Japan International Cooperation Agency (JICA) has been engaged in Nepal as a development partner of Nepal since 1969. The support, which mainly includes grant assistance, concessional loan and technical cooperation, has been on wide range of sectors with twin aim of helping Nepal achieve socio-economic development and promoting friendship between the two countries. JICA has also been on the forefront in helping Nepal for reconstruction after the 2015 earthquakes.
As the country commemorates third anniversary of the devastating earthquakes, JICA’s Chief Representative for Nepal, Jun Sakuma, talked to Sagar Ghimire of Republica on various issues like progress and problems of reconstruction as well as other areas of engagements. Excerpts:
How is JICA working in Nepal? What are its major projects?
JICA is one of the oldest development partners in this country. We started our cooperation in 1969. Since then, we have provided our support for socio-economic development of this country. Our goal is to support Nepal to achieve balanced and sustainable socio-economic development as well as help the country become middle-income country by 2030. We are providing our support based on four pillars.
The first is infrastructure development. Under this, we are supporting projects like Melamchi Drinking Water Project, Pokhara Water Treatment Plant, Tanakpur Hydropower Plant and Nagdhunga Tunnel Construction Project, among others. The second one is the reconstruction from the earthquakes in 2015. The third pillar is social development in order to narrow down gap between rural and urban areas. Under this, we are providing support on agricultural, education and health, among other sectors. The last pillar is the support for good governance and federalization. For example, we have supported in the enactment of the civil code which helps in institutionalization of community mediation. The support under this pillar also includes establishing local development training academy (LDTA) which trains local government staffers.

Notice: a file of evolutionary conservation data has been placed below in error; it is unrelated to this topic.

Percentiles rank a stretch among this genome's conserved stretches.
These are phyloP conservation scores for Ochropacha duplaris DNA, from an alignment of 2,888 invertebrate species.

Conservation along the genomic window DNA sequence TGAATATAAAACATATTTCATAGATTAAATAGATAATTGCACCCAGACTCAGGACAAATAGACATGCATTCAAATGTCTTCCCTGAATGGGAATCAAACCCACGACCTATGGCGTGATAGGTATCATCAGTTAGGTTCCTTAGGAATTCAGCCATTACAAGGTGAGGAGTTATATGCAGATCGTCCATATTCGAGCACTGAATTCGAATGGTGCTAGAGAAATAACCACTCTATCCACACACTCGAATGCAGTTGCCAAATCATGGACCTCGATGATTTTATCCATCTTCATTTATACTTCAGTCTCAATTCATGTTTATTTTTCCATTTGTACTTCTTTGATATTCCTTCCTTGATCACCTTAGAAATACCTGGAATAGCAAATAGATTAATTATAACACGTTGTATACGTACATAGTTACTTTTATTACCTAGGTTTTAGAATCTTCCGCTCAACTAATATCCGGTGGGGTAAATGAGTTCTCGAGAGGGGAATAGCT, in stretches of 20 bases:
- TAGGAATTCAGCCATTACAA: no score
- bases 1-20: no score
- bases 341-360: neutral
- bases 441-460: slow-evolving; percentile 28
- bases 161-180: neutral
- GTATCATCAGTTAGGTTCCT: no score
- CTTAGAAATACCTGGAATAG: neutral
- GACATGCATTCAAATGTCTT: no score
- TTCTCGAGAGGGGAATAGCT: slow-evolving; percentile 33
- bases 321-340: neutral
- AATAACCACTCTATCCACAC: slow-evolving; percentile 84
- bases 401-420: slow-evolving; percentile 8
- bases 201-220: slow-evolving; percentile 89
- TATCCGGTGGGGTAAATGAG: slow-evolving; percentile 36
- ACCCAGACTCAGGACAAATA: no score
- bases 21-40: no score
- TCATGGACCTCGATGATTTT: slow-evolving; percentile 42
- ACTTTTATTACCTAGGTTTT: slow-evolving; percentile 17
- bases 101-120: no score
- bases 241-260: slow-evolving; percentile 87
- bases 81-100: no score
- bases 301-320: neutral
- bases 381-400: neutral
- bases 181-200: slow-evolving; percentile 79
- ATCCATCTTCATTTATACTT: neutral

We have eight grant projects and the amount for these projects total 12 billion Japanese Yen. We have provided concessional loan of 63.2 billion Japanese Yen to five projects. Our interest rate is 0.01 percent which is very low. We are also providing technical cooperation projects, which development partners generally say technical assistance. But, we call it technical cooperation. Cooperation means equal partner because we work together.
JICA is working in Nepal since 1969. What do you think are the achievements over the past four and half decades?
JICA has two main purposes in Nepal. One is to contribute to socio-economic development of this country. Another one is to promote the good relationship between Nepal and Japan. JICA has contributed on these both fronts to some extent. Regarding the socio-economic development of this country, we have supported the construction of BP Highway, Kathmandu-Bhaktapur Road, Kulekhani and Kaligandaki hydropower plants, Tribhuvan University Teaching Hospital, equipment supports like radar in Tribhuvan International Airport, water treatment plants in Kathmandu Valley as well as support for agricultural development. We have been covering very wide range of sectors.